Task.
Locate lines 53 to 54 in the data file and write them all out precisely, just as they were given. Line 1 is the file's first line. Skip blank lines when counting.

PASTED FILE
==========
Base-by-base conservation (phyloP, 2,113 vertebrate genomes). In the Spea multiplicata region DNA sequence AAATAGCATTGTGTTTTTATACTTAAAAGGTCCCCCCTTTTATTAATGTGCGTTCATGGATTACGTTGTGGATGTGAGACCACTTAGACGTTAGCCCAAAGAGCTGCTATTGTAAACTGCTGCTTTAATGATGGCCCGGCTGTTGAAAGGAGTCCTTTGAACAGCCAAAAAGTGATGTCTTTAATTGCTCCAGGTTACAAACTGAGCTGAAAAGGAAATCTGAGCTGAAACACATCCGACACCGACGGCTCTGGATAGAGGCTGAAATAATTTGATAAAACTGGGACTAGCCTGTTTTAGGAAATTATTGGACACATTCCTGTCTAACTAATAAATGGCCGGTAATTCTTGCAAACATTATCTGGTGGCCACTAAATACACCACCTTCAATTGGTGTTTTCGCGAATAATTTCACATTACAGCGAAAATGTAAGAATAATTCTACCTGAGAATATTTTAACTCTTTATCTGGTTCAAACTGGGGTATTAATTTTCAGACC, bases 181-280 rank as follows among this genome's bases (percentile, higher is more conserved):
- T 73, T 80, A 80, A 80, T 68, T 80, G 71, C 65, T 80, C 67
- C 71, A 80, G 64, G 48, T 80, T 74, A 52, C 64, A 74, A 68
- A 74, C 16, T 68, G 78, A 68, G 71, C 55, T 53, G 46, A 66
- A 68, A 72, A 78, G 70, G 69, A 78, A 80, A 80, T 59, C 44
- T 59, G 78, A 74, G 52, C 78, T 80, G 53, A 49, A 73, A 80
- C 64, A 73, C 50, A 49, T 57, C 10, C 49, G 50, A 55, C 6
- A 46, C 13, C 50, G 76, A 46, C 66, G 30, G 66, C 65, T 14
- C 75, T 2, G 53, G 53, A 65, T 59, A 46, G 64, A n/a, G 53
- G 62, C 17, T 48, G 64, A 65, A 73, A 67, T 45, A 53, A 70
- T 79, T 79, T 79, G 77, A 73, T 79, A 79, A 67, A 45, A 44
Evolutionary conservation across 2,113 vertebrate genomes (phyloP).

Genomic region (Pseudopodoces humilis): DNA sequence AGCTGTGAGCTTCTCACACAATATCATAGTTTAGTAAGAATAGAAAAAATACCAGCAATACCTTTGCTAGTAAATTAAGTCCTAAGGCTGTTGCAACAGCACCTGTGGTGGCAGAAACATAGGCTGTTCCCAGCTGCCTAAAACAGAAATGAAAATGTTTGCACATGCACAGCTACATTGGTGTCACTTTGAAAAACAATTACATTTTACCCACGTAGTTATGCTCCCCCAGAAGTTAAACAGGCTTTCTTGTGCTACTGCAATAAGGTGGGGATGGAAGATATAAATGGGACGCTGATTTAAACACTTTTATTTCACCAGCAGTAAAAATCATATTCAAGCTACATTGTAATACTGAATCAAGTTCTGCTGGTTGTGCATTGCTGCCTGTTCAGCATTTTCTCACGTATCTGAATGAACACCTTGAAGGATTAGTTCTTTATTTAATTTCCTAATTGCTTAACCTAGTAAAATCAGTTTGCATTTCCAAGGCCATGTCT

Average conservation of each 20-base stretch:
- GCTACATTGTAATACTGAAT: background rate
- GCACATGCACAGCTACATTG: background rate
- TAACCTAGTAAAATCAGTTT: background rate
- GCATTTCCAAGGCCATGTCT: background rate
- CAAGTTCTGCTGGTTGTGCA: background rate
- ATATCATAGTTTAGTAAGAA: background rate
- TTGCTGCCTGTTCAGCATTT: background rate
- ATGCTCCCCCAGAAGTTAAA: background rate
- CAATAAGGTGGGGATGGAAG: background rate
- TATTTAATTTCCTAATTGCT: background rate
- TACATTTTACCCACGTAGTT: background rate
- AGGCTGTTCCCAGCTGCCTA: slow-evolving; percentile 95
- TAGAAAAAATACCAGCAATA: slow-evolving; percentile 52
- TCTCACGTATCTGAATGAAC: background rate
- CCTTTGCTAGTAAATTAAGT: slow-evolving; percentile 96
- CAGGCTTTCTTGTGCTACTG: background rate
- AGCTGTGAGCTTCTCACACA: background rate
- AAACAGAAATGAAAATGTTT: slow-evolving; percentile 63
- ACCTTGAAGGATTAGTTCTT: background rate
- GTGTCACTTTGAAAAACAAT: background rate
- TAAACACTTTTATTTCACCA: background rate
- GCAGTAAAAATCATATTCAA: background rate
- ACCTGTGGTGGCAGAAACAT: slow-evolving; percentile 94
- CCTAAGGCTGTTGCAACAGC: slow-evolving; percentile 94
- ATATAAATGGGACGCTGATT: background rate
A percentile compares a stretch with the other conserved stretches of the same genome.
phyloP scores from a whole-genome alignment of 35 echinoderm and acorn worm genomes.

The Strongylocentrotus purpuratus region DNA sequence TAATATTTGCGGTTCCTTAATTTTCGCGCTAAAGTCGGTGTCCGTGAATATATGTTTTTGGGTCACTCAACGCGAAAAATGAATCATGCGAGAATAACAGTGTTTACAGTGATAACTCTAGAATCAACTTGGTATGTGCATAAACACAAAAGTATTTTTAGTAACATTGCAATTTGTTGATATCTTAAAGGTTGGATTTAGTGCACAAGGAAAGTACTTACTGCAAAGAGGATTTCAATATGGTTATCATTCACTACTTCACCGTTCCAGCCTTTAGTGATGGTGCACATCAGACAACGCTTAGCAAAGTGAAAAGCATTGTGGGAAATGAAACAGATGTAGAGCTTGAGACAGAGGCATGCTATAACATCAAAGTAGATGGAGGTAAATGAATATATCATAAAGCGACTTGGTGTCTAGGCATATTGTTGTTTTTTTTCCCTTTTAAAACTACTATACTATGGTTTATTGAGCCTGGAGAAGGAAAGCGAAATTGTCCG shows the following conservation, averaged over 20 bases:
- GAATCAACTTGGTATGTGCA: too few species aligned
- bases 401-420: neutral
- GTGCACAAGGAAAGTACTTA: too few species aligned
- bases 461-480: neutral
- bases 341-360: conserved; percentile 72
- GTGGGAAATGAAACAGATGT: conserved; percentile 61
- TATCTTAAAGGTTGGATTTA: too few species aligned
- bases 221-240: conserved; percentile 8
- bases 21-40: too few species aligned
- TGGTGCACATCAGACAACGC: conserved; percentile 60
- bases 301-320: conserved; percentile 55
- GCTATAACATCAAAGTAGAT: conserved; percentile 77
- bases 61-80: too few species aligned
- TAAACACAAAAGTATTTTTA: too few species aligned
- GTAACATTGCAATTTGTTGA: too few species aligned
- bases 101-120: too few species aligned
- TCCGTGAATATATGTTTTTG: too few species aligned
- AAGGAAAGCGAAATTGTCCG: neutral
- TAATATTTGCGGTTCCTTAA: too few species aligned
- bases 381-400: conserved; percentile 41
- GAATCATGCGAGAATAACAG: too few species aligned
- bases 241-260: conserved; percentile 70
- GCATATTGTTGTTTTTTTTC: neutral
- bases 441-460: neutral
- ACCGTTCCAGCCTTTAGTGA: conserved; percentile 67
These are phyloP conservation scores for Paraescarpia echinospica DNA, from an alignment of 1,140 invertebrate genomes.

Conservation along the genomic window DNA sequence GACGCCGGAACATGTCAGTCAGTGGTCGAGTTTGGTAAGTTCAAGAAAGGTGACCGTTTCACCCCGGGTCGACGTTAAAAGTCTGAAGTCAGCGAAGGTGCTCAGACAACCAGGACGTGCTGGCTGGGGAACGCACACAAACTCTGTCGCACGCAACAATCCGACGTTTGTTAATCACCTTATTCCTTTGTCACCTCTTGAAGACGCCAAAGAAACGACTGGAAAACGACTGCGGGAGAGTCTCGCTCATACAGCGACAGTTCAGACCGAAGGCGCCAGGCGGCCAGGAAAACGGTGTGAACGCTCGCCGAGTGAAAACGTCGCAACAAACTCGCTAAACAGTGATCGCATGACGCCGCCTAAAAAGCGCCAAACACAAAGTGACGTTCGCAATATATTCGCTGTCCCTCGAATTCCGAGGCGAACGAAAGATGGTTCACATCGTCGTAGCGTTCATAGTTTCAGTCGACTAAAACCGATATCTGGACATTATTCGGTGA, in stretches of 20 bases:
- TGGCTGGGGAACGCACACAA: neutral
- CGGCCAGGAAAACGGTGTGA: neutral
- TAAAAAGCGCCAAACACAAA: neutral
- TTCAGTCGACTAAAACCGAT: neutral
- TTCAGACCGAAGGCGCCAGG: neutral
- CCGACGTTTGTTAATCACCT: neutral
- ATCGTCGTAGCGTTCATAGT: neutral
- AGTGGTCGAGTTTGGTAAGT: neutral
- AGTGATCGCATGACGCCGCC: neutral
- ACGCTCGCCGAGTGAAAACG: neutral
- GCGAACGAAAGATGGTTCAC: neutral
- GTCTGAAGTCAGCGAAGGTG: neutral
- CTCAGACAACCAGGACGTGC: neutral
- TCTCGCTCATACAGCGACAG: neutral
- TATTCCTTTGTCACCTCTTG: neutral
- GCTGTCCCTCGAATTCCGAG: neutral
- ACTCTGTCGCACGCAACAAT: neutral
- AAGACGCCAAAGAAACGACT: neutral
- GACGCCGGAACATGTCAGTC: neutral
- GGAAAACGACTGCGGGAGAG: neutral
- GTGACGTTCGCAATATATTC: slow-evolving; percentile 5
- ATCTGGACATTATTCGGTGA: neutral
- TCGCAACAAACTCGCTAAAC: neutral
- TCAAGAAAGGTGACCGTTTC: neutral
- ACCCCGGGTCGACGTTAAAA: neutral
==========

- bases 301-320: conserved; percentile 55
- GCTATAACATCAAAGTAGAT: conserved; percentile 77